Egypt issues arrest warrant for TV satirist

CAIRO: Egypt’s state prosecutors issued an arrest warrant Saturday for a popular television satirist for allegedly insulting Islam and the country’s president, in the latest legal action to take aim at a critic of the nation’s Islamist leader.

The warrant against Bassem Youssef is also the latest in a series of legal actions against the comedian, who has come to be known as Egypt’s Jon Stewart. Youssef’s widely-watched weekly show, “ElBernameg” or The Program, has become a platform for lampooning the government, opposition, media and clerics.

The fast-paced show has attracted a wide viewership, but has also earned itself its fair share of detractors. Youssef has been a frequent target of lawsuits, most of them brought by Islamist lawyers who have accused him of “corrupting morals” or violating “religious principles.”

The comedian has faced several court cases in the past, also accusing him of insulting President Mohammed Morsi. One of Youssef’s attorneys, Gamal Eid, said this is the first time an arrest warrant has been issued for the comedian.

In a post on his official Twitter account, Youssef said he will hand himself in to the prosecutor’s office Sunday. He then added, with his typical sarcasm: “Unless they kindly send a police van today and save me the transportation hassle.”

Eid said the warrant fits into a widening campaign against government critics, media personalities, and activists.

“The prosecution has become a tool to go after the regime’s opposition and intimidate it,” Eid said.

A call to a top aide to the country’s chief prosecutor, Hassan Yassin, for comment went unanswered.

Opposition figures have expressed concerns about freedom of expression and assembly for what they call a crackdown on dissent at a time of deep polarization in Egypt’s politics.

The political standoff pits Morsi, a Brotherhood veteran, and his Islamist allies in one camp against a mostly secular and liberal opposition backed by moderate Muslims, minority Christians and a large segment of women in the other.

The opposition charges that Morsi and the Brotherhood have failed to tackle any of the nation’s most pressing problems and are trying to monopolize power, and breaking promises of inclusiveness. Morsi blames the country’s woes on nearly three decades of corruption under his predecessor, Hosni Mubarak, and accuses the opposition of stoking unrest for political gain.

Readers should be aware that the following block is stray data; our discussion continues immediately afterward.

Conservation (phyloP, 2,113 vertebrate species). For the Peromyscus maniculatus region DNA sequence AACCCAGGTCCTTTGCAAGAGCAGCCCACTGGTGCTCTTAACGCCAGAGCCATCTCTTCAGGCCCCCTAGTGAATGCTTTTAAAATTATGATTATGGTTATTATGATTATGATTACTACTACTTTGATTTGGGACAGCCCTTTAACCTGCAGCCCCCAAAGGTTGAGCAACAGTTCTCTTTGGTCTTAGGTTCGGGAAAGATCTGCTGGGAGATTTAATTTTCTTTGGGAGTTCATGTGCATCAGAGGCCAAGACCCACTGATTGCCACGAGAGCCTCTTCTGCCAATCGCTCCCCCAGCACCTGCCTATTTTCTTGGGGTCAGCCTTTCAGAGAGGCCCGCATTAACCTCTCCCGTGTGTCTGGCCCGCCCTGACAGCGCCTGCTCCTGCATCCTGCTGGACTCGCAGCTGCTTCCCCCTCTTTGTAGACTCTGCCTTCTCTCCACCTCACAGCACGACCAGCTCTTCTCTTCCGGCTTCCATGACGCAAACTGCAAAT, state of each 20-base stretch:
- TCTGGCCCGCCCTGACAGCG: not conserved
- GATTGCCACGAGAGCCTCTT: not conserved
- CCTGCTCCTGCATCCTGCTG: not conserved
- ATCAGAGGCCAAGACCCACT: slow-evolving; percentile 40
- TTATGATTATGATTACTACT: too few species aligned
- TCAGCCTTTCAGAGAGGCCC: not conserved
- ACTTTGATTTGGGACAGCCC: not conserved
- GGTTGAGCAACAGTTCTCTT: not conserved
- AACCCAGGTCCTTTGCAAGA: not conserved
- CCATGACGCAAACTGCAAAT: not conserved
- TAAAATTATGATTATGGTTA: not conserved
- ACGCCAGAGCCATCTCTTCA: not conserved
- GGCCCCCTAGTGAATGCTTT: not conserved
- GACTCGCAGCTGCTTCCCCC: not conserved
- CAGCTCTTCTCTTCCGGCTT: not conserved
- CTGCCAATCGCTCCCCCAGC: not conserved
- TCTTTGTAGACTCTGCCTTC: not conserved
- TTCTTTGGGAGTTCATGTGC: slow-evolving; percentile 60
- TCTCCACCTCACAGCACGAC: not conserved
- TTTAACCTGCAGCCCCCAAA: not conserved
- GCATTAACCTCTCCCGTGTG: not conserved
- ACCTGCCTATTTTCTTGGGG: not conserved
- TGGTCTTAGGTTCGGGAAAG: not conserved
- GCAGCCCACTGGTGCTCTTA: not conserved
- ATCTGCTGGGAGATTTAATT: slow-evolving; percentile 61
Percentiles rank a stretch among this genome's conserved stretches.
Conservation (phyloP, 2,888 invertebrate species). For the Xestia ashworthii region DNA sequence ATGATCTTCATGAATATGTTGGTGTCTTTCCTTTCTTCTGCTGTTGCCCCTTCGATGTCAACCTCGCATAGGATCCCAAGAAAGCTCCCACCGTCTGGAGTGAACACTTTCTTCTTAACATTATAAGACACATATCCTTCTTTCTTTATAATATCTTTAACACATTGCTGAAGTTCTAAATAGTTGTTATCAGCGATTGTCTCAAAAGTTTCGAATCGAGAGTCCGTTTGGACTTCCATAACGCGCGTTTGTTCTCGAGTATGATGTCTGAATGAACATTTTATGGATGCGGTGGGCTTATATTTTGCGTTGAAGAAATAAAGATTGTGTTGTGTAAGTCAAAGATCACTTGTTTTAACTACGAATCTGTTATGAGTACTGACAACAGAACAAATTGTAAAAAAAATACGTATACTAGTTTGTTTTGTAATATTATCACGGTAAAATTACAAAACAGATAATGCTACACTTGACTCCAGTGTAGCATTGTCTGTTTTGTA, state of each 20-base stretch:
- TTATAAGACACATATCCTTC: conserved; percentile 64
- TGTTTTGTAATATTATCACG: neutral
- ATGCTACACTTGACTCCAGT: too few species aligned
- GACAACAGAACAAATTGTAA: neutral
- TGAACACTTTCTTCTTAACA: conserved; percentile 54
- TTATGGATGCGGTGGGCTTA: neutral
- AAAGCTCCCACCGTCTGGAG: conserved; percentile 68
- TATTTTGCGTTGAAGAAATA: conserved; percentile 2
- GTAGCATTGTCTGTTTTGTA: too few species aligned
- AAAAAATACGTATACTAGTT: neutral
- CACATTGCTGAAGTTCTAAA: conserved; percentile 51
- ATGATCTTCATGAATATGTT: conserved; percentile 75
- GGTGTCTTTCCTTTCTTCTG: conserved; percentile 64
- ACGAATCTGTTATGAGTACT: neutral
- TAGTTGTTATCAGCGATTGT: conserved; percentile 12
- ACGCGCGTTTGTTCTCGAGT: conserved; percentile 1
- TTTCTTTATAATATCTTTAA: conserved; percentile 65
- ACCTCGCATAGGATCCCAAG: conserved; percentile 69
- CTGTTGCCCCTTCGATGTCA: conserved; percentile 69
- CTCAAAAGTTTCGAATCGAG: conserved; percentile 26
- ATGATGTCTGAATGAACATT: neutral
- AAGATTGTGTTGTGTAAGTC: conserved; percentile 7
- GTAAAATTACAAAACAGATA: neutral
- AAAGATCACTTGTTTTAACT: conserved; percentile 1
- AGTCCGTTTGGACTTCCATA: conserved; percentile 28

On Monday, Egypt’s top state prosecutor, Talaat Abdullah, issued arrest warrants for five of Egypt’s most prominent democracy advocates and activists over allegations that they instigated violence last week near the Brotherhood’s headquarters in Cairo.

It was one of the worst bouts of violence in months, where nearly 200 people were injured in clashes between anti-government protesters and supporters of the Brotherhood, from which Morsi hails.

Morsi harshly criticized his opponents, calling them hired thugs out to derail Egypt’s democracy. The Brotherhood also blamed privately-owned media for fanning the violence.

The criticism was followed by a two-day protest by dozens of Islamists outside the studios of TV networks critical of Morsi. The Islamist protesters pelted police and prevented some talk show hosts and guests from going in and out of the complex west of Cairo.

The New York-based Committee to Protect Journalists said the escalation of anti-press “rhetoric” by Morsi and his supporters and the sit-in outside the media city were “deeply troubling.”

The series of prosecutions and arrest warrants come amid a legal challenge to the general prosecutor, whose appointment by Morsi last year was declared void by a court ruling earlier this week.

On Saturday, Egypt’s chief prosecutor Talaat Abdullah said he will appeal the court ruling, saying it is “in violation of the constitution and the law,” Egypt’s state news agency reported. The decision signals a protracted legal battle is likely to ensue, further confusing the legal scene in Egypt.

Already some, including members of the journalist union, have declared they no longer recognize the legitimacy of the prosecutor’s decision.